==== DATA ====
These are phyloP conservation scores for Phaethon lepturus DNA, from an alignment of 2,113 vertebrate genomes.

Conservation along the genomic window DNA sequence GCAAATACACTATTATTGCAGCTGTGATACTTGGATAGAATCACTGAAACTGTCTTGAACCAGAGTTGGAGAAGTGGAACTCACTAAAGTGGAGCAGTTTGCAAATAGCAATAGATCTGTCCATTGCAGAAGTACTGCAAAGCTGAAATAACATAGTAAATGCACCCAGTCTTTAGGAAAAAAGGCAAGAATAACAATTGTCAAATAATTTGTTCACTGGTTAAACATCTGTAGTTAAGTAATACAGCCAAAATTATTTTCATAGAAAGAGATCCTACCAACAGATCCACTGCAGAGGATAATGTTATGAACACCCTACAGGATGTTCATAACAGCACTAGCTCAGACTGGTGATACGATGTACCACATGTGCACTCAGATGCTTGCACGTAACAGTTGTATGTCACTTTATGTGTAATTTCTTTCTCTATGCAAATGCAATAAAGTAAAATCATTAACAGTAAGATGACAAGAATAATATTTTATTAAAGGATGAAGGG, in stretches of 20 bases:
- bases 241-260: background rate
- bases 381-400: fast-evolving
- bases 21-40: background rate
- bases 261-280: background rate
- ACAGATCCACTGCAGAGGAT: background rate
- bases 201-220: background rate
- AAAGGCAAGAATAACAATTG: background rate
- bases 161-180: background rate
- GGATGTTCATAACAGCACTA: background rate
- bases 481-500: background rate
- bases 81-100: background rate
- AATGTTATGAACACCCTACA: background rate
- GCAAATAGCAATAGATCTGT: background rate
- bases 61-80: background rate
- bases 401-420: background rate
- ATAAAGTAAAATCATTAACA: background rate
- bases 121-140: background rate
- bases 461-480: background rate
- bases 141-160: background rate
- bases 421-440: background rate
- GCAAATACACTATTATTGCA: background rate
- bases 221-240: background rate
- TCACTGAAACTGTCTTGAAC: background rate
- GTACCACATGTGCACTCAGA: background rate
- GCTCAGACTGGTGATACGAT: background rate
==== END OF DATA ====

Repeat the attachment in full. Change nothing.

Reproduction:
These are phyloP conservation scores for Phaethon lepturus DNA, from an alignment of 2,113 vertebrate genomes.

Conservation along the genomic window DNA sequence GCAAATACACTATTATTGCAGCTGTGATACTTGGATAGAATCACTGAAACTGTCTTGAACCAGAGTTGGAGAAGTGGAACTCACTAAAGTGGAGCAGTTTGCAAATAGCAATAGATCTGTCCATTGCAGAAGTACTGCAAAGCTGAAATAACATAGTAAATGCACCCAGTCTTTAGGAAAAAAGGCAAGAATAACAATTGTCAAATAATTTGTTCACTGGTTAAACATCTGTAGTTAAGTAATACAGCCAAAATTATTTTCATAGAAAGAGATCCTACCAACAGATCCACTGCAGAGGATAATGTTATGAACACCCTACAGGATGTTCATAACAGCACTAGCTCAGACTGGTGATACGATGTACCACATGTGCACTCAGATGCTTGCACGTAACAGTTGTATGTCACTTTATGTGTAATTTCTTTCTCTATGCAAATGCAATAAAGTAAAATCATTAACAGTAAGATGACAAGAATAATATTTTATTAAAGGATGAAGGG, in stretches of 20 bases:
- bases 241-260: background rate
- bases 381-400: fast-evolving
- bases 21-40: background rate
- bases 261-280: background rate
- ACAGATCCACTGCAGAGGAT: background rate
- bases 201-220: background rate
- AAAGGCAAGAATAACAATTG: background rate
- bases 161-180: background rate
- GGATGTTCATAACAGCACTA: background rate
- bases 481-500: background rate
- bases 81-100: background rate
- AATGTTATGAACACCCTACA: background rate
- GCAAATAGCAATAGATCTGT: background rate
- bases 61-80: background rate
- bases 401-420: background rate
- ATAAAGTAAAATCATTAACA: background rate
- bases 121-140: background rate
- bases 461-480: background rate
- bases 141-160: background rate
- bases 421-440: background rate
- GCAAATACACTATTATTGCA: background rate
- bases 221-240: background rate
- TCACTGAAACTGTCTTGAAC: background rate
- GTACCACATGTGCACTCAGA: background rate
- GCTCAGACTGGTGATACGAT: background rate